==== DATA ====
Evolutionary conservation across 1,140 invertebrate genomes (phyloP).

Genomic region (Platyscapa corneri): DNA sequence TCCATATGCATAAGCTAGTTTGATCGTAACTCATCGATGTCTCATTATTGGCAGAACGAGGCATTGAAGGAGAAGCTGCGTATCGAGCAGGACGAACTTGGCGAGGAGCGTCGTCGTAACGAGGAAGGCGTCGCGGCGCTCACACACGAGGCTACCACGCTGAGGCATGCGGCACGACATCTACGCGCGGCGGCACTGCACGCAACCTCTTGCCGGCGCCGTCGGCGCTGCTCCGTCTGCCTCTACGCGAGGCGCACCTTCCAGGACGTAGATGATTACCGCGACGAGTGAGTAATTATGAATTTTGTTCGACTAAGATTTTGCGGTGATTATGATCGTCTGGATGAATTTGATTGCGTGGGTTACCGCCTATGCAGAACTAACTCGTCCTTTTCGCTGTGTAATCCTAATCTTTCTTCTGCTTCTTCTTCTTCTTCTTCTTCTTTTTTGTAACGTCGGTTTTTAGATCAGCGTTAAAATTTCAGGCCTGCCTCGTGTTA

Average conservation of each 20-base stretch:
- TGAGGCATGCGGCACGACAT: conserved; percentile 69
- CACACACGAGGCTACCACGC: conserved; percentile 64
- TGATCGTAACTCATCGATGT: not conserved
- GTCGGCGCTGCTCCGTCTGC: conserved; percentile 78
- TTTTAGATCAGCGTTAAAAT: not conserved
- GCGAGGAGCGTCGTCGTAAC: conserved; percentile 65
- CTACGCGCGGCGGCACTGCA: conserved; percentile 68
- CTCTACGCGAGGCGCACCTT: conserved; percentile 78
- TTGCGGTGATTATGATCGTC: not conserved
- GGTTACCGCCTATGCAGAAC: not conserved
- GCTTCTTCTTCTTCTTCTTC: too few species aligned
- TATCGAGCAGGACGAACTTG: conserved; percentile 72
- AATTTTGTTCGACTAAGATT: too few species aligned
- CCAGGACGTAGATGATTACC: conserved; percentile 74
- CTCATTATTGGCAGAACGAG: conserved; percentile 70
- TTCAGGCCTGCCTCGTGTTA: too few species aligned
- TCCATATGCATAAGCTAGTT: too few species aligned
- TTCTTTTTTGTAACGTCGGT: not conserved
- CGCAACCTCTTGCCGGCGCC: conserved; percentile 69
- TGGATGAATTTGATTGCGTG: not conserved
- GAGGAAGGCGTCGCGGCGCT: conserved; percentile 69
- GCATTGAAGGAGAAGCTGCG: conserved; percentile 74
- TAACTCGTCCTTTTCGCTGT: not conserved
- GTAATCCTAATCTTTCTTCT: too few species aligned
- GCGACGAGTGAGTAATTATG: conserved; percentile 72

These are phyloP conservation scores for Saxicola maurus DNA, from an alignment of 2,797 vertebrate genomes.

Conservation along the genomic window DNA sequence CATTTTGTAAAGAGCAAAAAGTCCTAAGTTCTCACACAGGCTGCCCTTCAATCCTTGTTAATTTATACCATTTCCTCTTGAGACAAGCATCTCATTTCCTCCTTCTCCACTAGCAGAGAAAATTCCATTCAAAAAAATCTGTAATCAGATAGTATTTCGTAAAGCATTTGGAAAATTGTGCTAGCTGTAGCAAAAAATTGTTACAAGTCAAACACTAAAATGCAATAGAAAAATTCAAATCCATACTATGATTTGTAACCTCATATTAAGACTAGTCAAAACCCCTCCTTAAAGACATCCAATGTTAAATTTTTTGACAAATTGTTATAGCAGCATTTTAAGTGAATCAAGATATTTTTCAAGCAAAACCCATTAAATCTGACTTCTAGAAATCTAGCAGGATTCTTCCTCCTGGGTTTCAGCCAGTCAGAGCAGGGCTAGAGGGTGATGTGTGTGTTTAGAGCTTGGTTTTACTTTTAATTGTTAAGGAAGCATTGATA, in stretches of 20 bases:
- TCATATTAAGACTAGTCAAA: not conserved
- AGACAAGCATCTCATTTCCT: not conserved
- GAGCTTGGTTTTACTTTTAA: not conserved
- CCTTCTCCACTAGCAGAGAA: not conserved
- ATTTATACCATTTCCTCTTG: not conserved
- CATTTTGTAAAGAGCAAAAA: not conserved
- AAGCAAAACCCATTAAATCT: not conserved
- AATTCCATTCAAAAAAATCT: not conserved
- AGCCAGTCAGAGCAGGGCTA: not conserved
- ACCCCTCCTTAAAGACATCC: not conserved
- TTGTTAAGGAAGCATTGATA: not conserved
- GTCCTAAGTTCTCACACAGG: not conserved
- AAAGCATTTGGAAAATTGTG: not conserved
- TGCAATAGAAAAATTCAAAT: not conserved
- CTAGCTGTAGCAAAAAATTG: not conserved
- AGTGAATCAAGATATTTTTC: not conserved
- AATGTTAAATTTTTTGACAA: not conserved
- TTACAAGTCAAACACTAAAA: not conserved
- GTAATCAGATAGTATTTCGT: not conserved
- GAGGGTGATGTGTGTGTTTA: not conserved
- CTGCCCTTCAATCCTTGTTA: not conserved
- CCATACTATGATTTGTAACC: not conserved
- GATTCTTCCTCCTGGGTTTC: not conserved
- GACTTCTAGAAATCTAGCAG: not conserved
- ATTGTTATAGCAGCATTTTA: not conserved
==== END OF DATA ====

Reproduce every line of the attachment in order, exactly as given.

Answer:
Evolutionary conservation across 1,140 invertebrate genomes (phyloP).

Genomic region (Platyscapa corneri): DNA sequence TCCATATGCATAAGCTAGTTTGATCGTAACTCATCGATGTCTCATTATTGGCAGAACGAGGCATTGAAGGAGAAGCTGCGTATCGAGCAGGACGAACTTGGCGAGGAGCGTCGTCGTAACGAGGAAGGCGTCGCGGCGCTCACACACGAGGCTACCACGCTGAGGCATGCGGCACGACATCTACGCGCGGCGGCACTGCACGCAACCTCTTGCCGGCGCCGTCGGCGCTGCTCCGTCTGCCTCTACGCGAGGCGCACCTTCCAGGACGTAGATGATTACCGCGACGAGTGAGTAATTATGAATTTTGTTCGACTAAGATTTTGCGGTGATTATGATCGTCTGGATGAATTTGATTGCGTGGGTTACCGCCTATGCAGAACTAACTCGTCCTTTTCGCTGTGTAATCCTAATCTTTCTTCTGCTTCTTCTTCTTCTTCTTCTTCTTTTTTGTAACGTCGGTTTTTAGATCAGCGTTAAAATTTCAGGCCTGCCTCGTGTTA

Average conservation of each 20-base stretch:
- TGAGGCATGCGGCACGACAT: conserved; percentile 69
- CACACACGAGGCTACCACGC: conserved; percentile 64
- TGATCGTAACTCATCGATGT: not conserved
- GTCGGCGCTGCTCCGTCTGC: conserved; percentile 78
- TTTTAGATCAGCGTTAAAAT: not conserved
- GCGAGGAGCGTCGTCGTAAC: conserved; percentile 65
- CTACGCGCGGCGGCACTGCA: conserved; percentile 68
- CTCTACGCGAGGCGCACCTT: conserved; percentile 78
- TTGCGGTGATTATGATCGTC: not conserved
- GGTTACCGCCTATGCAGAAC: not conserved
- GCTTCTTCTTCTTCTTCTTC: too few species aligned
- TATCGAGCAGGACGAACTTG: conserved; percentile 72
- AATTTTGTTCGACTAAGATT: too few species aligned
- CCAGGACGTAGATGATTACC: conserved; percentile 74
- CTCATTATTGGCAGAACGAG: conserved; percentile 70
- TTCAGGCCTGCCTCGTGTTA: too few species aligned
- TCCATATGCATAAGCTAGTT: too few species aligned
- TTCTTTTTTGTAACGTCGGT: not conserved
- CGCAACCTCTTGCCGGCGCC: conserved; percentile 69
- TGGATGAATTTGATTGCGTG: not conserved
- GAGGAAGGCGTCGCGGCGCT: conserved; percentile 69
- GCATTGAAGGAGAAGCTGCG: conserved; percentile 74
- TAACTCGTCCTTTTCGCTGT: not conserved
- GTAATCCTAATCTTTCTTCT: too few species aligned
- GCGACGAGTGAGTAATTATG: conserved; percentile 72

These are phyloP conservation scores for Saxicola maurus DNA, from an alignment of 2,797 vertebrate genomes.

Conservation along the genomic window DNA sequence CATTTTGTAAAGAGCAAAAAGTCCTAAGTTCTCACACAGGCTGCCCTTCAATCCTTGTTAATTTATACCATTTCCTCTTGAGACAAGCATCTCATTTCCTCCTTCTCCACTAGCAGAGAAAATTCCATTCAAAAAAATCTGTAATCAGATAGTATTTCGTAAAGCATTTGGAAAATTGTGCTAGCTGTAGCAAAAAATTGTTACAAGTCAAACACTAAAATGCAATAGAAAAATTCAAATCCATACTATGATTTGTAACCTCATATTAAGACTAGTCAAAACCCCTCCTTAAAGACATCCAATGTTAAATTTTTTGACAAATTGTTATAGCAGCATTTTAAGTGAATCAAGATATTTTTCAAGCAAAACCCATTAAATCTGACTTCTAGAAATCTAGCAGGATTCTTCCTCCTGGGTTTCAGCCAGTCAGAGCAGGGCTAGAGGGTGATGTGTGTGTTTAGAGCTTGGTTTTACTTTTAATTGTTAAGGAAGCATTGATA, in stretches of 20 bases:
- TCATATTAAGACTAGTCAAA: not conserved
- AGACAAGCATCTCATTTCCT: not conserved
- GAGCTTGGTTTTACTTTTAA: not conserved
- CCTTCTCCACTAGCAGAGAA: not conserved
- ATTTATACCATTTCCTCTTG: not conserved
- CATTTTGTAAAGAGCAAAAA: not conserved
- AAGCAAAACCCATTAAATCT: not conserved
- AATTCCATTCAAAAAAATCT: not conserved
- AGCCAGTCAGAGCAGGGCTA: not conserved
- ACCCCTCCTTAAAGACATCC: not conserved
- TTGTTAAGGAAGCATTGATA: not conserved
- GTCCTAAGTTCTCACACAGG: not conserved
- AAAGCATTTGGAAAATTGTG: not conserved
- TGCAATAGAAAAATTCAAAT: not conserved
- CTAGCTGTAGCAAAAAATTG: not conserved
- AGTGAATCAAGATATTTTTC: not conserved
- AATGTTAAATTTTTTGACAA: not conserved
- TTACAAGTCAAACACTAAAA: not conserved
- GTAATCAGATAGTATTTCGT: not conserved
- GAGGGTGATGTGTGTGTTTA: not conserved
- CTGCCCTTCAATCCTTGTTA: not conserved
- CCATACTATGATTTGTAACC: not conserved
- GATTCTTCCTCCTGGGTTTC: not conserved
- GACTTCTAGAAATCTAGCAG: not conserved
- ATTGTTATAGCAGCATTTTA: not conserved